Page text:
The Risk of Being Conservative

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Conventional wisdom used to hold that the common “do-it-yourself” investor tends to invest too aggressively, and take on unnecessary risk, usually through lack of diversification or overinvesting in complicated, illiquid or risky investments like derivatives, real estate or limited partnerships. For many investors, the decision to hire a financial advisor would be a step toward a stable, more conservative portfolio.

But since the recession of 2008, that idea has taken a 180 degree turn. Nowadays investors are far more likely to make the mistake of investing too conservatively.

At a recent panel discussion held by the Insured Retirement Institute, Cetera Financial CEO Larry Roth talked with other financial executives who concurred. Clients want advisors to keep their money “safe.” In fact, more than six years after the markets bottomed out, $11 trillion of investable assets is still sitting in cash. Robert DeChellis of Allianz Life Financial Services says “we’ve lost a whole generation of investors that just won’t come back.” His firm is focusing on addressing his clients’ market fears and helping them stay invested.

Bob Steinke of Janney Montgomery Scott agrees. “People are hiding out on the sidelines when they shouldn’t be. We’re trying to tell clients that it’s still risky to behave really conservatively.”

What is the risk to keeping your money in cash? Simple math makes it very clear. You work for about 40 years, and need to save enough during that time to live off of for another 30 years. Short of saving every penny you make, you just aren’t going to have enough saved up by retirement age, unless your money works for you. And that doesn’t happen when you are sitting in cash, or low-risk bonds for that matter.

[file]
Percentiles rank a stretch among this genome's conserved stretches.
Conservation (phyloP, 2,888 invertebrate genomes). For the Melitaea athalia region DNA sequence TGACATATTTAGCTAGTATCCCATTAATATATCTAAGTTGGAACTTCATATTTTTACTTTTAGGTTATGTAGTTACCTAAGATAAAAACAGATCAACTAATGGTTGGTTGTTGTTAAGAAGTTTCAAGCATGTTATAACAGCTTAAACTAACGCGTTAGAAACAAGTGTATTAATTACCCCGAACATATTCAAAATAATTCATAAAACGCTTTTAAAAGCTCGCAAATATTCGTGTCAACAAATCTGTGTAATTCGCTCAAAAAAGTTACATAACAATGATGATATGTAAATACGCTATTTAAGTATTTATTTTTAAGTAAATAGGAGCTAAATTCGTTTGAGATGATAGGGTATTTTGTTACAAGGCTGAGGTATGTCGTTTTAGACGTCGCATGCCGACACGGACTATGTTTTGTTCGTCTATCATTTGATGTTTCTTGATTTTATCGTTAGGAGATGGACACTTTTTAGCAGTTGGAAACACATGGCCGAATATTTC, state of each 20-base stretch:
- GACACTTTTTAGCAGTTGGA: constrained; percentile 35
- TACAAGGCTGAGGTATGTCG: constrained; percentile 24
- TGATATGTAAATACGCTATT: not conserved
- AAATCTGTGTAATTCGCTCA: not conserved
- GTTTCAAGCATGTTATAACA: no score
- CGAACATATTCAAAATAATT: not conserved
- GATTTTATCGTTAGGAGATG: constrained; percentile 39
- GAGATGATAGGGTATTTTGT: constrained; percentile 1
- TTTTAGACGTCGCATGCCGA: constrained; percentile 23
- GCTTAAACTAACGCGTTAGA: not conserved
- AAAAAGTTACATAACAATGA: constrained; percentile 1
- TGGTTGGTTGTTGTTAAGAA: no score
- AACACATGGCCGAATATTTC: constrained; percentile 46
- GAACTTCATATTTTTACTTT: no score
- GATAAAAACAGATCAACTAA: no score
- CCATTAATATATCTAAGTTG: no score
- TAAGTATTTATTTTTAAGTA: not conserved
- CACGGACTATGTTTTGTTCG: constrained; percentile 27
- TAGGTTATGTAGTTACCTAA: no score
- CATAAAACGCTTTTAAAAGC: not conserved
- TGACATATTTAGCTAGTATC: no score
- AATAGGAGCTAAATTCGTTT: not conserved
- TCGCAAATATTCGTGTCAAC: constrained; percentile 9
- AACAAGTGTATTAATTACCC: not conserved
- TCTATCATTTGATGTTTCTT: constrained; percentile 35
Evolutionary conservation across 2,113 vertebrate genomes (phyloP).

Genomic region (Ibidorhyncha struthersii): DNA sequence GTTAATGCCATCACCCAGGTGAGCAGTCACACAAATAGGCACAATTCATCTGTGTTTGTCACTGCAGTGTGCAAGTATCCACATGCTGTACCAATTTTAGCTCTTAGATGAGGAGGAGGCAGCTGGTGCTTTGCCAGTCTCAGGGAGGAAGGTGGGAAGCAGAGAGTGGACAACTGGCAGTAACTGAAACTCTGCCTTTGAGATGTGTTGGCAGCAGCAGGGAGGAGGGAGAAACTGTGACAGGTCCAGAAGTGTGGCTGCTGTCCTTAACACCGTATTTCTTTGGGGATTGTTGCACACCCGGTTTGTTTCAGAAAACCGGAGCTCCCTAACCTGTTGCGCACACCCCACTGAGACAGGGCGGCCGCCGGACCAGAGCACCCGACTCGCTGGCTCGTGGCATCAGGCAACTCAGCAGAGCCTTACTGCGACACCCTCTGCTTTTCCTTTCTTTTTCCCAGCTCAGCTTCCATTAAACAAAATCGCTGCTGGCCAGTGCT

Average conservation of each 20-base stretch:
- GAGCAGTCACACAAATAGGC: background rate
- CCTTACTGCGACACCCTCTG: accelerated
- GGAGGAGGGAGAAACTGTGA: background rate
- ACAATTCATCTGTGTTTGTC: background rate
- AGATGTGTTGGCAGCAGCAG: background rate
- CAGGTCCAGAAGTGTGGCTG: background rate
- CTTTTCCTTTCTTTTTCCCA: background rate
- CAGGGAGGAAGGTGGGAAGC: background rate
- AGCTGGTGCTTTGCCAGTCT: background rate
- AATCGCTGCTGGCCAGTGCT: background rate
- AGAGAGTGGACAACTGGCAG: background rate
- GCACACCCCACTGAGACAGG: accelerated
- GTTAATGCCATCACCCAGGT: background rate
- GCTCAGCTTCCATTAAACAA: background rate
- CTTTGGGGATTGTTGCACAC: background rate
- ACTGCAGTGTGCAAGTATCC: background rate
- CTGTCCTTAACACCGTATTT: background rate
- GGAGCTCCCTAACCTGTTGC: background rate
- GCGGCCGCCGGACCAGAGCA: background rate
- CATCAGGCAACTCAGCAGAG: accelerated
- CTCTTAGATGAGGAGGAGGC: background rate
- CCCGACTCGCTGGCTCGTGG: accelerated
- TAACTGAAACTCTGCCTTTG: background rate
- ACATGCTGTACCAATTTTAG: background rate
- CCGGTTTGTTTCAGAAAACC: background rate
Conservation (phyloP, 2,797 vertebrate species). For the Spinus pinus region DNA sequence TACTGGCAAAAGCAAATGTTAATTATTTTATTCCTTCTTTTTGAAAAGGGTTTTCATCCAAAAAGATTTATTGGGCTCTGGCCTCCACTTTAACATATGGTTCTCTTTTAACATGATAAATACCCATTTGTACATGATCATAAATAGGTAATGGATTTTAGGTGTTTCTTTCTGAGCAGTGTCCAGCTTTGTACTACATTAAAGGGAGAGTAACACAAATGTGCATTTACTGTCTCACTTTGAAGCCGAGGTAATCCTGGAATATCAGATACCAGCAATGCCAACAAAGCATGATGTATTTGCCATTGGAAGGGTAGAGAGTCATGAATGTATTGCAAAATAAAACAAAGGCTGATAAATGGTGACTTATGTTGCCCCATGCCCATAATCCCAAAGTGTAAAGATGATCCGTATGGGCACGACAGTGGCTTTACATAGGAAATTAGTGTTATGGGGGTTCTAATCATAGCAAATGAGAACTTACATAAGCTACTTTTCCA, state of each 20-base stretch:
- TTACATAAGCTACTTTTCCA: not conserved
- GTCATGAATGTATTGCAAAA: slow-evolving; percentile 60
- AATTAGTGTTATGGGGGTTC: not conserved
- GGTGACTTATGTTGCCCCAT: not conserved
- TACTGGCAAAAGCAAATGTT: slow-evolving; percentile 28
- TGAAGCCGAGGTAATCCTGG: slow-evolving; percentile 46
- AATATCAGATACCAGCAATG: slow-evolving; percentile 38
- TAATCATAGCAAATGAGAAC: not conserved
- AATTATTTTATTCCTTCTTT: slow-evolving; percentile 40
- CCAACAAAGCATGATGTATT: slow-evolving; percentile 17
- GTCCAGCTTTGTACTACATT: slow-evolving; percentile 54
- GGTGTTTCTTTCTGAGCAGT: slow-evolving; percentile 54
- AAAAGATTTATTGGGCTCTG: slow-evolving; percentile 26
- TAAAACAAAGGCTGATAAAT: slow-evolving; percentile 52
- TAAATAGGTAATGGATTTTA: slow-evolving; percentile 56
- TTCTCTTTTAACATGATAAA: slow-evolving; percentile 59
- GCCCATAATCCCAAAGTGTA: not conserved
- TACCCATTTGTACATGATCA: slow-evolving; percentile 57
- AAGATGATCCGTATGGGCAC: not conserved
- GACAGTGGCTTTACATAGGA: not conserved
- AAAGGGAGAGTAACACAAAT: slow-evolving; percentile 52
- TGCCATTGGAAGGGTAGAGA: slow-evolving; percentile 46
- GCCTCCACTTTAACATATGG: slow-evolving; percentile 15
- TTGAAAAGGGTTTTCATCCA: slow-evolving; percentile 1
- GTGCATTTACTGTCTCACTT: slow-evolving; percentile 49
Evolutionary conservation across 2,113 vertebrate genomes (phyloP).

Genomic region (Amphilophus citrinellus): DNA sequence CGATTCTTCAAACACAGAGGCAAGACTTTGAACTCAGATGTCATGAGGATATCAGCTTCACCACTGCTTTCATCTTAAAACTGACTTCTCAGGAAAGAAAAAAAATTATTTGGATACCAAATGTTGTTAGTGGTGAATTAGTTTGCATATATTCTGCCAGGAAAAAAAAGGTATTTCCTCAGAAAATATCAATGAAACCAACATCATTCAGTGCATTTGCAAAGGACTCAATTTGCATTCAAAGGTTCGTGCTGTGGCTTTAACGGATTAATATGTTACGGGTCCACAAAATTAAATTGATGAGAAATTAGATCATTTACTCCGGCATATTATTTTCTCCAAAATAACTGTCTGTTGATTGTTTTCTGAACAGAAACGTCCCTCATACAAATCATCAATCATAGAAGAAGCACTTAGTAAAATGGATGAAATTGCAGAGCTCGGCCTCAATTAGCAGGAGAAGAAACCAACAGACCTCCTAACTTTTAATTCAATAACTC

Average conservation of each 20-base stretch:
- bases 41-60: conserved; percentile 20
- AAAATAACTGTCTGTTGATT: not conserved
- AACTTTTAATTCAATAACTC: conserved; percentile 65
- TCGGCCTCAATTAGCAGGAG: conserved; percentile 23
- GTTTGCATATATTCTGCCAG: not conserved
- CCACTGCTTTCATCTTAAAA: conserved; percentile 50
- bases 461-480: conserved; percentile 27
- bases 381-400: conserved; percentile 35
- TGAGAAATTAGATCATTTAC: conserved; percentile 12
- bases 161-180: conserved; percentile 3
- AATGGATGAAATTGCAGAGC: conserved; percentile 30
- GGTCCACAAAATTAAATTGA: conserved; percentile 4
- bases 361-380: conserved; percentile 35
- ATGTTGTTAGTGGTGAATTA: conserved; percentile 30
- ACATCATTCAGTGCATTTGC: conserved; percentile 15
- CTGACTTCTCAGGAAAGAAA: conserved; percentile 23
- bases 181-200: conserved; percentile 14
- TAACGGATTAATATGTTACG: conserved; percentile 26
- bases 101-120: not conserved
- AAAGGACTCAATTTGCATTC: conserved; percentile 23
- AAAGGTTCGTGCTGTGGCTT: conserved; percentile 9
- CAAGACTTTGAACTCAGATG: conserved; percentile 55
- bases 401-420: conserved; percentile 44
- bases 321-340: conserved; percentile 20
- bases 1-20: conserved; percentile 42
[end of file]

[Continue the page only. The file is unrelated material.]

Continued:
Let’s illustrate with some more math. In Scenario #1, you save $1,000 per month every month for 40 years. You keep the money in cash in the closet. If you don’t get robbed or you don’t accidently donate the suit you hid the money in to Goodwill (yes, that really happened, in Illinois in 2011), how much will you have to live on in retirement? Let’s see:

Scenario #1 – Cash Under the Mattress

Working years: 40 (age 22 – 62)
Savings $1,000 per month
Annual return on investment: 0%
Ending balance: $480,000
Safe withdrawal rate (5%): $24,000 per year

Even with Social Security benefits, $2,000 per month is not a whole lot of income. Now let’s look at how the numbers change with a still-too-conservative, all bonds strategy:

Scenario #2 – Government Bonds

Working years: 40 (age 22 – 62)
Savings $1,000 per month
Annual return on investment: 2%
Ending balance: $734,436
Safe withdrawal rate (5%): $36,722 per year

Better, but probably not affording the lifestyle most of us want in retirement. That would be best accomplished with a diversified, moderately aggressive portfolio. Here’s how those numbers look:

Scenario #3 – 60/40 Stock/Bond Mix

Working years: 40 (age 22 – 62)
Savings $1,000 per month
Annual return on investment: 6%
Ending balance: $1,991,491
Safe withdrawal rate (5%): $99,575 per year

It’s pretty clear, as is our role as your financial advisor. To keep our clients invested properly, and exposed to the proper level of risk to reach their financial goals.

Steve